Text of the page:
Tuesday, April 27, 2010

Matinicus Wind Maps

I finally found the wind map for Matinicus (and a little bit of Criehaven). The second image is the map legend. Double click on the images to make them larger.

Notice how the better wind is on the west side. The cross-hatched areas are the existing cable areas, as defined on the navigational charts, and are not anything new. Each of the dots is a proposed location for a wind turbine (Island Institute's proposed, not mine.) They are sited in the shallow water, which is marked by the blue dotted lines. I told Philip that such an intense wind turbine development (29) was highly unlikely to be accepted by the fishermen. Let me know your opinions.  Notice the two circles around No Man's Land, which would be setbacks for the bird sanctuary.

I am quite sure this wind farm will never be built. The plan was to have it connected to the mainland, as it would produce much more power than the islands could possibly consume.

In other news, I had an interesting conversation with Bill Staby of Resolute Marine Energy, Inc. (www.resolute-marine-energy.com). I met him last year at an energy conference, and he is developing energy-from-waves equipment. He claims that there is plenty of energy even in Maine waves, although not quite as much as the West coast. Putting wave energy collectors in the offshore floating turbine farms that have been proposed for offshore Maine has several advantages. Wave energy is not strongly correlated with wind energy. After a strong wind dies down, the waves continue for quite a while longer. There can be large waves with no wind - remember the huge waves after Hurricane Bill last summer. Wave energy is said to be much more predictable and reliable than wind energy.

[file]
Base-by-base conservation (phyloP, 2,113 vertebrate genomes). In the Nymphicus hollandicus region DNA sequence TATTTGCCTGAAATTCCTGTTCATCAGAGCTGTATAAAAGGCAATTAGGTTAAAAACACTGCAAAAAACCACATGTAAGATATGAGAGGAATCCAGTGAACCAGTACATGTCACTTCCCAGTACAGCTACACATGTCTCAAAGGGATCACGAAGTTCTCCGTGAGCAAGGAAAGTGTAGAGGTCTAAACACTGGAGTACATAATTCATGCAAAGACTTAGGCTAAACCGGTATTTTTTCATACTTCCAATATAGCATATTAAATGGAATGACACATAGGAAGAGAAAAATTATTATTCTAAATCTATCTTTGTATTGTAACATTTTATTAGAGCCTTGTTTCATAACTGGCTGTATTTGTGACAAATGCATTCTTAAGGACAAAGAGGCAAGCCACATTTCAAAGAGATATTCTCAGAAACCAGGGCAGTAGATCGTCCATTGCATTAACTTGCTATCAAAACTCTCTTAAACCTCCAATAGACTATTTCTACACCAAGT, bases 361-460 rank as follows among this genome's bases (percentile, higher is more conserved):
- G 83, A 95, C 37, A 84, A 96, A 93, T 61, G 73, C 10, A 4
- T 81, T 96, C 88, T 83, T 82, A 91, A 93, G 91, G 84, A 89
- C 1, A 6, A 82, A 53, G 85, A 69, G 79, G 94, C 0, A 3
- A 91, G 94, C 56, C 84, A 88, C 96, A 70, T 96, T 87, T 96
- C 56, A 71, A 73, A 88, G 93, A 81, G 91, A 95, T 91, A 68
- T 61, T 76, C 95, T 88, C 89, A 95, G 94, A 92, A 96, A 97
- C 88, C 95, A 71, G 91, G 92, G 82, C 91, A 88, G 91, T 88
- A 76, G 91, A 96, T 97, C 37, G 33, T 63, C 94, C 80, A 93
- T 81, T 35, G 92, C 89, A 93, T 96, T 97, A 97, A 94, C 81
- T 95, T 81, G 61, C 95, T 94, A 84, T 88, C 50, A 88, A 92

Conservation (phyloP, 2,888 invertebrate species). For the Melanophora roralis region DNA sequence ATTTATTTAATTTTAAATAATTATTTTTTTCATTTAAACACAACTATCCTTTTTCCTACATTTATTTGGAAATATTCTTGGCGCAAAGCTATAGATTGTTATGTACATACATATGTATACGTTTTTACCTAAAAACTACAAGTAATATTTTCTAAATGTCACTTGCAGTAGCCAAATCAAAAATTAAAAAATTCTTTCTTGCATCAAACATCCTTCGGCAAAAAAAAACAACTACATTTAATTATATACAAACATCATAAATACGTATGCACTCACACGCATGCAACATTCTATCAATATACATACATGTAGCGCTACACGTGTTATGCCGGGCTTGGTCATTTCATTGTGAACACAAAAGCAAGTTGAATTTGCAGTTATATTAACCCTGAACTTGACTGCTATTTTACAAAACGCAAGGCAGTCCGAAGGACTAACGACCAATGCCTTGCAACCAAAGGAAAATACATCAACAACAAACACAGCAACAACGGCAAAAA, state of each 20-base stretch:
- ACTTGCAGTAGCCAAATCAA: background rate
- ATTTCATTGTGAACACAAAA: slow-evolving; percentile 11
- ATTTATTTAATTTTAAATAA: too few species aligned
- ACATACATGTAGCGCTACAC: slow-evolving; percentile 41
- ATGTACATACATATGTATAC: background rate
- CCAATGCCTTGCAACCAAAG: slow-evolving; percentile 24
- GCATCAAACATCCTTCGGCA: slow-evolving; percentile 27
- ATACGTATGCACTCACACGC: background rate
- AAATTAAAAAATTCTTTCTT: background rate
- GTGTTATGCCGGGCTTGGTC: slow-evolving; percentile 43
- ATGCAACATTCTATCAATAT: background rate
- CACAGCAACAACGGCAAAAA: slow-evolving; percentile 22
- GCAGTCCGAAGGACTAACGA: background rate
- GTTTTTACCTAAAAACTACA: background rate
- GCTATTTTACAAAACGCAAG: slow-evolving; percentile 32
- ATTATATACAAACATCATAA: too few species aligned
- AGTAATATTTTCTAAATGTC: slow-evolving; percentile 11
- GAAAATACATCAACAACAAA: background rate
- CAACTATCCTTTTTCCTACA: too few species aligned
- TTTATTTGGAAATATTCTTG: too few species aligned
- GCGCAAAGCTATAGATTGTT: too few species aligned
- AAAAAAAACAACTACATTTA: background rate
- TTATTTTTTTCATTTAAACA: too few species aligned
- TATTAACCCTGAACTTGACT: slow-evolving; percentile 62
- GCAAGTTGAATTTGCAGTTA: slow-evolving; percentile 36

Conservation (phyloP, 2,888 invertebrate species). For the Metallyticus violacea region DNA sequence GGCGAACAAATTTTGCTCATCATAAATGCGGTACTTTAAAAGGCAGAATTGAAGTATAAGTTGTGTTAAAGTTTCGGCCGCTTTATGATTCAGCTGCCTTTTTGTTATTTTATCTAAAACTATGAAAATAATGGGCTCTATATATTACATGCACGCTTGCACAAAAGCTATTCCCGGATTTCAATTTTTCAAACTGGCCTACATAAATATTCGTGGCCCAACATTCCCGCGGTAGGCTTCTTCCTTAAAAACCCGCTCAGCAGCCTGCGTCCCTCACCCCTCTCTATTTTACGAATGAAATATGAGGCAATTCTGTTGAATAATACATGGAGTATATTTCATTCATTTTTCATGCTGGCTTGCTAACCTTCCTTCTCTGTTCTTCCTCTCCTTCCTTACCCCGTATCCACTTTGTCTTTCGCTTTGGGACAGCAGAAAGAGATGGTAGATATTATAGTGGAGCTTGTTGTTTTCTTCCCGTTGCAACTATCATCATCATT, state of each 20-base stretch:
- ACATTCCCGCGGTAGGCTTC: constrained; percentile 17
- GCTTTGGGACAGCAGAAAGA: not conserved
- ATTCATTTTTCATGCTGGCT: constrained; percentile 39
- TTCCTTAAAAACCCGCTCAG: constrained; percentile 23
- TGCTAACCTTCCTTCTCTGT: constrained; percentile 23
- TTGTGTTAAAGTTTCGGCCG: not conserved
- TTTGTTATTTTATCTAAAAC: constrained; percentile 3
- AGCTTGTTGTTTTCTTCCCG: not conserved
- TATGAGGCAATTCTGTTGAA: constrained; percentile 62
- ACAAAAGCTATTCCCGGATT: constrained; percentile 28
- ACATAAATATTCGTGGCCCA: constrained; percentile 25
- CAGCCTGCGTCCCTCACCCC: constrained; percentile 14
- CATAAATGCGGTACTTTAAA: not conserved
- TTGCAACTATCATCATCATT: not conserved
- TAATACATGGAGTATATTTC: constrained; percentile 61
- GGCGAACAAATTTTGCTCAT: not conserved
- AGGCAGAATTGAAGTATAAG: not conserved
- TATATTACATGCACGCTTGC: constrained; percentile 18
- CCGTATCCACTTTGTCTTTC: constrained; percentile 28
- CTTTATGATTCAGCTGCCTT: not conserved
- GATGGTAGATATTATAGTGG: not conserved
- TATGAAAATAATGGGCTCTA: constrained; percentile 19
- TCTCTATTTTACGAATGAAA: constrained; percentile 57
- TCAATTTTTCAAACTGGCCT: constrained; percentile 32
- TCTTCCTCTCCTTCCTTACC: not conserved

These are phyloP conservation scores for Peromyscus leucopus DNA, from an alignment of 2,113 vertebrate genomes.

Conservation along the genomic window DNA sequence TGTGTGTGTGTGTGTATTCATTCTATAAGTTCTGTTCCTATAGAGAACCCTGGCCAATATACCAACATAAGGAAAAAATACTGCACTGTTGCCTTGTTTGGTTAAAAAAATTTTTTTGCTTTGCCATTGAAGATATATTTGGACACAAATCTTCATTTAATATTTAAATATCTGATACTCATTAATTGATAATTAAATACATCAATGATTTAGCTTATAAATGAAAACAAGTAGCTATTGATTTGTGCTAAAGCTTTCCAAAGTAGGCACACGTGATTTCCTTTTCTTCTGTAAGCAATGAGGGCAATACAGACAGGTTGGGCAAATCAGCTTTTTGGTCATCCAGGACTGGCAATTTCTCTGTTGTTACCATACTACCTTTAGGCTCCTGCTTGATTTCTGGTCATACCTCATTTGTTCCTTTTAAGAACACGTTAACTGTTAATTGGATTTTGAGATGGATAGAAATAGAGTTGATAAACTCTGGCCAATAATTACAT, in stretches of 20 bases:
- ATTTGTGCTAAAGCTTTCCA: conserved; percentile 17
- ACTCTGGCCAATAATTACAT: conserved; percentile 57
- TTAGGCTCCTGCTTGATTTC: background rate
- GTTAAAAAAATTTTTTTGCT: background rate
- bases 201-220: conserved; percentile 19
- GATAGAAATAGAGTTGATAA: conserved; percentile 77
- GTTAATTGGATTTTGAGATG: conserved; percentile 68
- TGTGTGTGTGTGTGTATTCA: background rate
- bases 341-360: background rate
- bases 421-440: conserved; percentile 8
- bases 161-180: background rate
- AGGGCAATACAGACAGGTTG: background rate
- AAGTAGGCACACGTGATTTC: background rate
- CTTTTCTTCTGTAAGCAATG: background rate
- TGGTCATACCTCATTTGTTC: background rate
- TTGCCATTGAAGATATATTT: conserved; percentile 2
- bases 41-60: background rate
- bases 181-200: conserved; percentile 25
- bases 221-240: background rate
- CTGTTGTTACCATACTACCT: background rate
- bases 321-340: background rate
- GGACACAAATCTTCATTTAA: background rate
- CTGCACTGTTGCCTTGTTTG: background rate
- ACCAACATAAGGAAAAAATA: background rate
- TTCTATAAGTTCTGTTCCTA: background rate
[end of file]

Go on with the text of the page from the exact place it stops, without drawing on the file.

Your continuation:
The wave collectors would push the energy through the same underwater infrastructure as the wind turbines, so more effective use of the capital cost is possible.

The firm is working on two versions. One is a floating ball with three cables to the bottom. As the ball goes up and down with the waves, the cables reel in and out to capture the energy. In the event of a big  storm, the ball might be pulled underwater, close to the bottom, to avoid damage. This version would be for deep water.

A shallow water unit would be completely underwater, with at least ten feet of water above it at low tide. As waves go by, paddles capture the energy.

Bill hopes to have two small prototypes temporarily working in Penobscot Bay in the summer of 2011.

Comments and questions are always welcome.

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